JR Reynolds had an almost perfect career path. He was a top 100 recruit (94) who got his feet wet as a freshman, 9.4 ppg while playing almost 25 mpg, who blossomed as he got older and eventually became one of the best players in the ACC. He’s another example of a guy who became a star, but as a freshman was just a role player. The star of this class was Gary Forbes who transferred to UMASS and became a star. Donte Minter would also transfer and none of the other freshman played much as rookies.

18. Kentucky
Four 3-star recruits, the best of which, Shagari Alleyne, was ranked high based on potential rather than current ability and wound up transferring to Manhattan. Bobby Perry and Sheray Thomas barely saw the court as freshmen.

19. Illinois
Richard McBride and Brian Randle were both 4-star guys who came in a saw some playing time, about 10-15 mpg each, but this team was loaded with what would become the 2005 runner-up and the freshmen were not really needed to provide much more than couple ppg they each contributed.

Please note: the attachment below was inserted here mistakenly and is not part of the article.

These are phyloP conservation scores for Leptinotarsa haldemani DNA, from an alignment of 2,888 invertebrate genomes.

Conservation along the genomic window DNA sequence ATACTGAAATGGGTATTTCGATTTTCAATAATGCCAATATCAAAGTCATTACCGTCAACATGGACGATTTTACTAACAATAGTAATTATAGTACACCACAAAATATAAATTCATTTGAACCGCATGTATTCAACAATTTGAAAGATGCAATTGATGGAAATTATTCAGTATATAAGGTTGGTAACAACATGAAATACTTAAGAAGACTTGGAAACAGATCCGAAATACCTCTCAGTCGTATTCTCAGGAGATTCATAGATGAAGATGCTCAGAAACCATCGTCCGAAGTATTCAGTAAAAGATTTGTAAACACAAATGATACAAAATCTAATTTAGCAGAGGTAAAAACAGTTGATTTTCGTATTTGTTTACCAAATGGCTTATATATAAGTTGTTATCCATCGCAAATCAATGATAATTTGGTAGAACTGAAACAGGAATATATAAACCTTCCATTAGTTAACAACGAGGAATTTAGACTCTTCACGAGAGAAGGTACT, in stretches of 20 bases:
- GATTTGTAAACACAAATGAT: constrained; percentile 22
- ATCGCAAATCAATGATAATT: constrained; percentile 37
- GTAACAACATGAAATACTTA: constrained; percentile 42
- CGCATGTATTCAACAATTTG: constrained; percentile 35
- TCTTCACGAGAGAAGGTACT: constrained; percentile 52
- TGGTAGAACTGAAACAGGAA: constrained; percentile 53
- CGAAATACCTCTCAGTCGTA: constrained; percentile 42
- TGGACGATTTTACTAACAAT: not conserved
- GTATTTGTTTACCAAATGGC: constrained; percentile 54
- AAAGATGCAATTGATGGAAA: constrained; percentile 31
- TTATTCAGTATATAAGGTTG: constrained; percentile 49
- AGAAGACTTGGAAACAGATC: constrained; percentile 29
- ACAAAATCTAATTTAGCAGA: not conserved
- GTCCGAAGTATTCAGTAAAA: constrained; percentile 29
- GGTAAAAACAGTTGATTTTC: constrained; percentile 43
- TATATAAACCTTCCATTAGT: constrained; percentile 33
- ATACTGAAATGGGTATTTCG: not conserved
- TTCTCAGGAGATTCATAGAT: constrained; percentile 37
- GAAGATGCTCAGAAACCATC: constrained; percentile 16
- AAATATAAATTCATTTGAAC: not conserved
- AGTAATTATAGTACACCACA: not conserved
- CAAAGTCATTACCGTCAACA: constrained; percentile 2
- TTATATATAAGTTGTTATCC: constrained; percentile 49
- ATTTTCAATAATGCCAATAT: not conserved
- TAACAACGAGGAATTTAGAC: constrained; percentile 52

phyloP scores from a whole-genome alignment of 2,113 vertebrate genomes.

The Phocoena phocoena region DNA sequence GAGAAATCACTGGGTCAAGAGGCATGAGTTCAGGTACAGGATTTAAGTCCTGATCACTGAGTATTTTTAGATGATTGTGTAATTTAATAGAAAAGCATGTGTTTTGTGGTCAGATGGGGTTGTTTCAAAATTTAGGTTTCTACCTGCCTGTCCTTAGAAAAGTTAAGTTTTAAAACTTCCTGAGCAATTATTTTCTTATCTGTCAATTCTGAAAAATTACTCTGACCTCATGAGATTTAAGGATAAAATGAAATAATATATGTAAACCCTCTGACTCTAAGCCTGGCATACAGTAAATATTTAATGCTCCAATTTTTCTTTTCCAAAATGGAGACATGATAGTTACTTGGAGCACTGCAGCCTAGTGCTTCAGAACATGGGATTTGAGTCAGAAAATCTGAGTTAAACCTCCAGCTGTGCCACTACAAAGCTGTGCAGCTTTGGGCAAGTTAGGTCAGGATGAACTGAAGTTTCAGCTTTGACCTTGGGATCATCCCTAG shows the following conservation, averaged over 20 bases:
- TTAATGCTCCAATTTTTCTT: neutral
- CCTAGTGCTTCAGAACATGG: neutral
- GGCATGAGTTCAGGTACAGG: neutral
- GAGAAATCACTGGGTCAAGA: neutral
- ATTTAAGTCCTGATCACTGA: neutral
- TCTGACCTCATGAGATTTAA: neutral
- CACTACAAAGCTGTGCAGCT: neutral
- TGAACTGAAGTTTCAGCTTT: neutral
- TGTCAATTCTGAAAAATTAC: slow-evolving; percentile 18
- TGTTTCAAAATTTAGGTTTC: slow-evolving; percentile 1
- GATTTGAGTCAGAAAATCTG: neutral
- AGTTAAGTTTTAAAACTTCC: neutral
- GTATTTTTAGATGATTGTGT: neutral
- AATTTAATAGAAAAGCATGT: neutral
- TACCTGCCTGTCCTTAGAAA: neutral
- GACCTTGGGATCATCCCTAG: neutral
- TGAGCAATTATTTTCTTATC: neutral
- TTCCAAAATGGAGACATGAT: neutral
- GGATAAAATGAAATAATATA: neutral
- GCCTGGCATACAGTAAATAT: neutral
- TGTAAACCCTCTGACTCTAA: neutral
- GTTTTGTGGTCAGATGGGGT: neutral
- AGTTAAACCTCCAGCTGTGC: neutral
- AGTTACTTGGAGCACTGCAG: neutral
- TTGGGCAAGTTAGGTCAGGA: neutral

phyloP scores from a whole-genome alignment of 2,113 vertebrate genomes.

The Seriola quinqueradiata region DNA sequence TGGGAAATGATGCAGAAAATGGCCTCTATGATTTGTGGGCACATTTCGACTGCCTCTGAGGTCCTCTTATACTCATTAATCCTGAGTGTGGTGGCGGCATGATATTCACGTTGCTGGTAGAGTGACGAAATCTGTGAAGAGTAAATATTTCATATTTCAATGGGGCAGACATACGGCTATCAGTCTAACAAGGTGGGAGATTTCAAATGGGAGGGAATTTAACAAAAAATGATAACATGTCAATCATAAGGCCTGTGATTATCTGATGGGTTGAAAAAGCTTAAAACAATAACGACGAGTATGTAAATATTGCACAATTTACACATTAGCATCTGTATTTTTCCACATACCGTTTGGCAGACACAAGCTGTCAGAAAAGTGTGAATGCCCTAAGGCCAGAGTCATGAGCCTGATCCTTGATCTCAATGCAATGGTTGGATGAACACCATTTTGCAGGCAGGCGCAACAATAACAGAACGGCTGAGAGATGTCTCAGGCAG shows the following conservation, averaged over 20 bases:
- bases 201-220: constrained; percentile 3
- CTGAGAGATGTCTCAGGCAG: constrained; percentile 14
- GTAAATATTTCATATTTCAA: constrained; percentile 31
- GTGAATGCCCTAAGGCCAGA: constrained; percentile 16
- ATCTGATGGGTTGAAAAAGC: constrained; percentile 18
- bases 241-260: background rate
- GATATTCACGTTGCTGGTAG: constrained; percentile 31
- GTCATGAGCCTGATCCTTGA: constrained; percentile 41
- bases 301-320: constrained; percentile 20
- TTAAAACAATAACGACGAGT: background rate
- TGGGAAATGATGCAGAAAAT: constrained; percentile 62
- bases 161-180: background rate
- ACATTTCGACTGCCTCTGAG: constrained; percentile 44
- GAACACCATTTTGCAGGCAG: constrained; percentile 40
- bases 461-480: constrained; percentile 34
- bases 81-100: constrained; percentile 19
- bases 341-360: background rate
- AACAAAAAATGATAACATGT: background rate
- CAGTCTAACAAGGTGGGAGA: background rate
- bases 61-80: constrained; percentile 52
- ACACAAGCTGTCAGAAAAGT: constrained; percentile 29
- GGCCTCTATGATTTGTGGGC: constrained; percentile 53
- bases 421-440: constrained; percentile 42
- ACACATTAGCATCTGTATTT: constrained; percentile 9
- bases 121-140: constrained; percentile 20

20. Mississippi St.
Jackie Butler was academically ineligible and Travis Outlaw declared for the NBA Draft or this class would have been a contender for #1. Considering this team was a 2-seed, #48 ranked Gary Ervin held his own in averaging 5.5 pts and 2.5 assists, he would transfer to Arkansas after his sophomore season.

Vandy signed one guy in the 2003 class: Dan Cage. He was a 3-star recruit who was mostly being recruited by mid-majors, I’d say he performed slightly better than anticipated. Score one for Vandy players being “special”.